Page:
Lavaan’s output is copious. Especially when fitting a complex model, lavaan’s output is literally a mine of information. Finding what is relevant is not always easy, therefore I will try to describe a way to summarize lavaan’s summary output. Continue reading “Multiple mediation: extracting output”

# programming

# Multiple-mediation example with lavaan

This post extends this previous one on multiple-mediation with lavaan. Here I modeled a ‘real’ dataset instead of a randomly generated one. This dataset we used previously for a paper published some time ago. There we investigated whether fear of an imperfect fat self was a stronger mediator than hope of a perfect thin self on dietary restraint in college women. At the time of the paper’s publication we performed the analysis using the SPSS macro INDIRECT . However,

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# Multiple-mediator analysis with lavaan

I wrote this brief introductory post for my friend Simon. I want to show how easy the transition from SPSS to R can be. In the specific case of mediation analysis the transition to R can be very smooth because, thanks to lavaan, the R knowledge required to use the package is minimal. Analysis of mediator effects in lavaan requires only the specification of the model, all the other processes are automated by the package. So, after reading in the data, running the test is trivial.

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# Four dimensions in two dimensions

This scatterplot is one of the best data visualisation I made. I like it because it concentrates a lot of information into a single visualisation. The scatterplot displays four dimensional data (i.e., four variables) using a two dimensional scatterplot. I made the first implementation in R, but because I wanted to add interactivity I switched to d3.js. Below I describe the choices I made to display the information and how I coded them in d3.js. Continue reading “Four dimensions in two dimensions”

# Streamgraphs in base::R [e.II]

Until recently I did not have a practical application in which to use streamgraphs. In fact, I still find the visualisation complex to understand, abstract and a bit too artistic. While I recognise that the strength of streamgraphs is the display of all the time seriesâ€™ values into one (possibly interactive) plot, the amount of data displayed is massive, with many streams and even more data points. Because of the amount of data displayed Continue reading “Streamgraphs in base::R [e.II]”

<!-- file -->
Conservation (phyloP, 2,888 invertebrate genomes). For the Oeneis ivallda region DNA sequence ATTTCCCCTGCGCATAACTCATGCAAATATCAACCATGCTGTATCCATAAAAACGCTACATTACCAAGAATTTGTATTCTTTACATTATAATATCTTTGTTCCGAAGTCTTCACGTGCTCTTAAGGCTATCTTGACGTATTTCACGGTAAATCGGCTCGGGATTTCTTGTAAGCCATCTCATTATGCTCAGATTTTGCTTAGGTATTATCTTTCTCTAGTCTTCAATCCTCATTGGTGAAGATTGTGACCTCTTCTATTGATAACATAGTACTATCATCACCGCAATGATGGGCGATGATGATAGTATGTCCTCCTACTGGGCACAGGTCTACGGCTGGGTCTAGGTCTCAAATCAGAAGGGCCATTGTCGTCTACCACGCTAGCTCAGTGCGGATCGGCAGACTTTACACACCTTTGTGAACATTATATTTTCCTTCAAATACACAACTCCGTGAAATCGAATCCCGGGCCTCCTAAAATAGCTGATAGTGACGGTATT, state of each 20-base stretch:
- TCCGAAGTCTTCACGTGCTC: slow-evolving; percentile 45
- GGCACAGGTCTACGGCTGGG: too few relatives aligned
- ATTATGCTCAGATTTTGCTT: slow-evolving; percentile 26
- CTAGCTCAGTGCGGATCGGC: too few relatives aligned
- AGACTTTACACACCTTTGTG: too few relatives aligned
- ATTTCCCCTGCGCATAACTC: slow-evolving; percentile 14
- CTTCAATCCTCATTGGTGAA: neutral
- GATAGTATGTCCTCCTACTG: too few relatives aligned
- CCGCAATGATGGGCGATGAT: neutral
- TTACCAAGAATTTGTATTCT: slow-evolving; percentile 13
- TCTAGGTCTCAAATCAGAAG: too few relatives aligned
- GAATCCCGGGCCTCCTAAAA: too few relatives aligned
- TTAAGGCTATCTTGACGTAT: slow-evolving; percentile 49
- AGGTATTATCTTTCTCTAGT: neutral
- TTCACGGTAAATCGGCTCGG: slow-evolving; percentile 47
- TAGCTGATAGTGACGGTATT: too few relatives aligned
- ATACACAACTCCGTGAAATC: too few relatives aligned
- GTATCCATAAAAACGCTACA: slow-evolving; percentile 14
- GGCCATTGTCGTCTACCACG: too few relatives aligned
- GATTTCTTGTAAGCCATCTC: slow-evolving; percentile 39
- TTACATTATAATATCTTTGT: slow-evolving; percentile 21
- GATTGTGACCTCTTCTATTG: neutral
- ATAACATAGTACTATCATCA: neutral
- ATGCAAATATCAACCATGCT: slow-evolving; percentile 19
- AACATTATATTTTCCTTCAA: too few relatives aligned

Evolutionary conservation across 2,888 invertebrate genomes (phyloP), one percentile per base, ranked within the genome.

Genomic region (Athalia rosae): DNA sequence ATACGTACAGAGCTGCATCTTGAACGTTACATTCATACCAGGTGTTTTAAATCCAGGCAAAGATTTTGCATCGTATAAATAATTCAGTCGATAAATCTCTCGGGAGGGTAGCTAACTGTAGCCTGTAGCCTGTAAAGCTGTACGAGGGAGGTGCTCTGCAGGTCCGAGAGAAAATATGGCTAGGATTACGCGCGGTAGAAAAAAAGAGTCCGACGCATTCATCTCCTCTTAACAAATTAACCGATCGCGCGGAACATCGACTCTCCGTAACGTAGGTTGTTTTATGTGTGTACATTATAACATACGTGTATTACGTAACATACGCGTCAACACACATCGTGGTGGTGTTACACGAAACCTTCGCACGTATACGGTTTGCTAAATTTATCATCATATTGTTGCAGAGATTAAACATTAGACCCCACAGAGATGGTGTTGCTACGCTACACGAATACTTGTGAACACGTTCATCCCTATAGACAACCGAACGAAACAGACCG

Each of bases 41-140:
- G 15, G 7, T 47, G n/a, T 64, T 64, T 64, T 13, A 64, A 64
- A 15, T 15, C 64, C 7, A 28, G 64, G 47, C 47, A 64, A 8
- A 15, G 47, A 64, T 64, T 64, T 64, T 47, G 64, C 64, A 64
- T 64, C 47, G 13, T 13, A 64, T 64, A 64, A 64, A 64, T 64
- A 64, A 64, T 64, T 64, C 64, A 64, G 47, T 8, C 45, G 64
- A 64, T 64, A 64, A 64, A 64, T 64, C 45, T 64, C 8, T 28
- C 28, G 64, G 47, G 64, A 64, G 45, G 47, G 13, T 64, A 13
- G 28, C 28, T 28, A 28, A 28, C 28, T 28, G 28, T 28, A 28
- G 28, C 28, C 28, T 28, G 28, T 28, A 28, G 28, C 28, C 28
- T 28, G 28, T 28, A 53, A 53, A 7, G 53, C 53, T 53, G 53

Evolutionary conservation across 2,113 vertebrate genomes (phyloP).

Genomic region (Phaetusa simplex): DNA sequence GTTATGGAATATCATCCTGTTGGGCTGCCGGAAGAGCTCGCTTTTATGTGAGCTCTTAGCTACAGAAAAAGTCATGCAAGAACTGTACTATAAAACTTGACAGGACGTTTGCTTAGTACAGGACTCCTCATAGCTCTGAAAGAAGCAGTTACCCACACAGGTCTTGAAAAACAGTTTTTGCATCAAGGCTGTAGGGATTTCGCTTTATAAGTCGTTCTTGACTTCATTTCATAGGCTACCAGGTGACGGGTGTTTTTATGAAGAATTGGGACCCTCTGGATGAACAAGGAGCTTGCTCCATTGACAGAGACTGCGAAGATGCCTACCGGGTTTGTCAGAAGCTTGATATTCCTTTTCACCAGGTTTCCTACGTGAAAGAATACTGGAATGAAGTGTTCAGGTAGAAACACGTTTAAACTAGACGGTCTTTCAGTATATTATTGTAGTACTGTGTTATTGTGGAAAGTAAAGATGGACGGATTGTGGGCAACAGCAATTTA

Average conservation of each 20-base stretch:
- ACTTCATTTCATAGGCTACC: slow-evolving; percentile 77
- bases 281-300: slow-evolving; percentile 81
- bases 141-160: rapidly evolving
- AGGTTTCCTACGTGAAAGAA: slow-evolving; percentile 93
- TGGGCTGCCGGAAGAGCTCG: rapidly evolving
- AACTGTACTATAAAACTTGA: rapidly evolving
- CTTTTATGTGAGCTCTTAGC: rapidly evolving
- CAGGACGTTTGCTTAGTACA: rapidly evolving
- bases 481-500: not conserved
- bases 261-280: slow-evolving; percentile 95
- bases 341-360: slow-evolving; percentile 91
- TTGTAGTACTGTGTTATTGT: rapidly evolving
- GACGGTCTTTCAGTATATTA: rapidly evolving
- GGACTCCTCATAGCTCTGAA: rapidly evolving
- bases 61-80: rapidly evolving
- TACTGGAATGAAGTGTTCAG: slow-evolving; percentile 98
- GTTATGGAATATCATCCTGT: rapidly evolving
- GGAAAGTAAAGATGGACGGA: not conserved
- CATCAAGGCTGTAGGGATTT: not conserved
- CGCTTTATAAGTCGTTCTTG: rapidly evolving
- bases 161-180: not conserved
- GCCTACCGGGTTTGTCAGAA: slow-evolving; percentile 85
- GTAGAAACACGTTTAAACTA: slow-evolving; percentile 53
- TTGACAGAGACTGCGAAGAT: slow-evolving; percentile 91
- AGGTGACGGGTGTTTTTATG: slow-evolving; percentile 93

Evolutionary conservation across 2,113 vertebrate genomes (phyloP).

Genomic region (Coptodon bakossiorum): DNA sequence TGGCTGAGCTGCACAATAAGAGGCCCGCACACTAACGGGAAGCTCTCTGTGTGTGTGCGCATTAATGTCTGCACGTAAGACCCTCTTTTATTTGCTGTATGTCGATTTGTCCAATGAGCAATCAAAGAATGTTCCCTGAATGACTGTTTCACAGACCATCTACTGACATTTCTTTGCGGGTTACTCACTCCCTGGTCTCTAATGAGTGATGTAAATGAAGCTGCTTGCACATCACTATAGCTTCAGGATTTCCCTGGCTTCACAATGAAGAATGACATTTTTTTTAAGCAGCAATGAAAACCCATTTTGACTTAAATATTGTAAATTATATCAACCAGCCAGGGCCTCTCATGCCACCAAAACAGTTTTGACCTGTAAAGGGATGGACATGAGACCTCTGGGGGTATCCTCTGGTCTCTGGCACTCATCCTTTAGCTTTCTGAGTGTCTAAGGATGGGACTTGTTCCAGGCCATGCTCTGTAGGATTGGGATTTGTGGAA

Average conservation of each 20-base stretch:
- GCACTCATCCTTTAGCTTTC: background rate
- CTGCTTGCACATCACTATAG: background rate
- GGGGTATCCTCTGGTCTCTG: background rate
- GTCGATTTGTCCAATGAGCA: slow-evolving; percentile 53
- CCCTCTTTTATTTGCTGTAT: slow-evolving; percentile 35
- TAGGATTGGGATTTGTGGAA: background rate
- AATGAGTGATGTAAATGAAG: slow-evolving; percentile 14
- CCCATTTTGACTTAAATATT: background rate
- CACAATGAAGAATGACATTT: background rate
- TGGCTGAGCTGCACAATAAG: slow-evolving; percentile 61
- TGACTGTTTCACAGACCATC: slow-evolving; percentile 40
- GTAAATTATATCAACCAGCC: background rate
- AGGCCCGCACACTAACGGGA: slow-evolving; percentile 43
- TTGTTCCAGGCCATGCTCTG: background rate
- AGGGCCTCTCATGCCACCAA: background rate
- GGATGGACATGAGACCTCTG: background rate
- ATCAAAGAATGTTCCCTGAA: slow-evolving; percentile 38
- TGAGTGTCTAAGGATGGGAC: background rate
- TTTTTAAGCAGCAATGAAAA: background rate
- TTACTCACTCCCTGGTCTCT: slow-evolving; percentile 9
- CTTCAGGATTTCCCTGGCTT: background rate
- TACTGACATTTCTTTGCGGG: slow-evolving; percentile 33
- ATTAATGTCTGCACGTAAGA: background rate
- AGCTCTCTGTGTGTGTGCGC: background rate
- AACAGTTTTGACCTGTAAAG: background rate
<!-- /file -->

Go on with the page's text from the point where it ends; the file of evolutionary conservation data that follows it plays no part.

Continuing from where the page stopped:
# Streamgraphs in base::R [e.I]

This is a very simple script plotting a streamgraphs in R. I wanted to be able to plot a streamgraph in base R, without requiring additional libraries. For example, here I made an interactive streamgraph visualization depicting temperatures measured worldwide in the last 150 years.

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# Making up for univariate [DAI IVb]

This post is an extension of this one, which was (supposed to be) the final post of the coursera course ‘data analysis and interpretation’. This current post extends or complements the previous one because in that assignment I forgot to include univariate graphs in my plot. Since I only had a bivariate graph, the other reviewers failed my assignment. I was quite disappointed by their reaction, but I understood their motives. If univariate graphs get points and the absence thereof does not, I was righteously failed. Therefore, in this post I try to fix my previous mistake including three univariate graphs. The conclusion one can gather from these graphs remains unchanged and one should Continue reading “Making up for univariate [DAI IVb]”